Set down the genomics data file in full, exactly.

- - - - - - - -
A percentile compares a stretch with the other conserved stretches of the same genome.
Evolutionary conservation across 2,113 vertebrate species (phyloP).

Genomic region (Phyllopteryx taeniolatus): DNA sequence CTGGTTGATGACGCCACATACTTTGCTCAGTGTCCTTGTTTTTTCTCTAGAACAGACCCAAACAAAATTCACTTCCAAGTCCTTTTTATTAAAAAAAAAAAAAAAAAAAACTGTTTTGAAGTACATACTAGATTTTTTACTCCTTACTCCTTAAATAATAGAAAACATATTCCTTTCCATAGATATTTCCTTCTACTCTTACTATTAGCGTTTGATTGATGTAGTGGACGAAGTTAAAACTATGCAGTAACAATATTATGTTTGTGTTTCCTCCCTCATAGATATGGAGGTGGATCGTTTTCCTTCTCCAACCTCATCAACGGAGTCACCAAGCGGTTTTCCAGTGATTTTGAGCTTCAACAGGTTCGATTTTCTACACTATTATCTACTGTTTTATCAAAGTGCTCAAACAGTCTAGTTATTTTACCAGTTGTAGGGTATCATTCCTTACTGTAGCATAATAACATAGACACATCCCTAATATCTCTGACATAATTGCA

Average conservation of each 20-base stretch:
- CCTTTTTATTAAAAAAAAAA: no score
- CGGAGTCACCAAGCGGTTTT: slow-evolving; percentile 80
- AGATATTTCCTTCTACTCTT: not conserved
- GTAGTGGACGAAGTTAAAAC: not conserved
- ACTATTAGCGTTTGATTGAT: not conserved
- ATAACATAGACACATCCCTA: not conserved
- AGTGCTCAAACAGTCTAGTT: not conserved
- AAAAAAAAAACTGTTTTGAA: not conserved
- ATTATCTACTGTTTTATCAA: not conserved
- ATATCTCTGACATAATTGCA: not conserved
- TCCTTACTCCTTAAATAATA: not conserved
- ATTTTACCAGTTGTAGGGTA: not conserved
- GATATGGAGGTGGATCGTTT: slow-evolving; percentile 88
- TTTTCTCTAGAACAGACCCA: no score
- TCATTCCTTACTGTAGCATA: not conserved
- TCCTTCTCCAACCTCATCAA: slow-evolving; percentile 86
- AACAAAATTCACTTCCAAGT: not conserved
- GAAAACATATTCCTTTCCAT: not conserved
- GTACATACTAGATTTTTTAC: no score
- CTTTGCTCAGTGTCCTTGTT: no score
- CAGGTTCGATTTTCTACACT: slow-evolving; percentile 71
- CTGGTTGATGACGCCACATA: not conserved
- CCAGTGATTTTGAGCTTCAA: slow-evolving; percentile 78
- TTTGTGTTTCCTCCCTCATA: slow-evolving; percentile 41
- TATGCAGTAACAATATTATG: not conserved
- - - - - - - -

A percentile compares a stretch with the other conserved stretches of the same genome.
Evolutionary conservation across 2,113 vertebrate species (phyloP).

Genomic region (Phyllopteryx taeniolatus): DNA sequence CTGGTTGATGACGCCACATACTTTGCTCAGTGTCCTTGTTTTTTCTCTAGAACAGACCCAAACAAAATTCACTTCCAAGTCCTTTTTATTAAAAAAAAAAAAAAAAAAAACTGTTTTGAAGTACATACTAGATTTTTTACTCCTTACTCCTTAAATAATAGAAAACATATTCCTTTCCATAGATATTTCCTTCTACTCTTACTATTAGCGTTTGATTGATGTAGTGGACGAAGTTAAAACTATGCAGTAACAATATTATGTTTGTGTTTCCTCCCTCATAGATATGGAGGTGGATCGTTTTCCTTCTCCAACCTCATCAACGGAGTCACCAAGCGGTTTTCCAGTGATTTTGAGCTTCAACAGGTTCGATTTTCTACACTATTATCTACTGTTTTATCAAAGTGCTCAAACAGTCTAGTTATTTTACCAGTTGTAGGGTATCATTCCTTACTGTAGCATAATAACATAGACACATCCCTAATATCTCTGACATAATTGCA

Average conservation of each 20-base stretch:
- CCTTTTTATTAAAAAAAAAA: no score
- CGGAGTCACCAAGCGGTTTT: slow-evolving; percentile 80
- AGATATTTCCTTCTACTCTT: not conserved
- GTAGTGGACGAAGTTAAAAC: not conserved
- ACTATTAGCGTTTGATTGAT: not conserved
- ATAACATAGACACATCCCTA: not conserved
- AGTGCTCAAACAGTCTAGTT: not conserved
- AAAAAAAAAACTGTTTTGAA: not conserved
- ATTATCTACTGTTTTATCAA: not conserved
- ATATCTCTGACATAATTGCA: not conserved
- TCCTTACTCCTTAAATAATA: not conserved
- ATTTTACCAGTTGTAGGGTA: not conserved
- GATATGGAGGTGGATCGTTT: slow-evolving; percentile 88
- TTTTCTCTAGAACAGACCCA: no score
- TCATTCCTTACTGTAGCATA: not conserved
- TCCTTCTCCAACCTCATCAA: slow-evolving; percentile 86
- AACAAAATTCACTTCCAAGT: not conserved
- GAAAACATATTCCTTTCCAT: not conserved
- GTACATACTAGATTTTTTAC: no score
- CTTTGCTCAGTGTCCTTGTT: no score
- CAGGTTCGATTTTCTACACT: slow-evolving; percentile 71
- CTGGTTGATGACGCCACATA: not conserved
- CCAGTGATTTTGAGCTTCAA: slow-evolving; percentile 78
- TTTGTGTTTCCTCCCTCATA: slow-evolving; percentile 41
- TATGCAGTAACAATATTATG: not conserved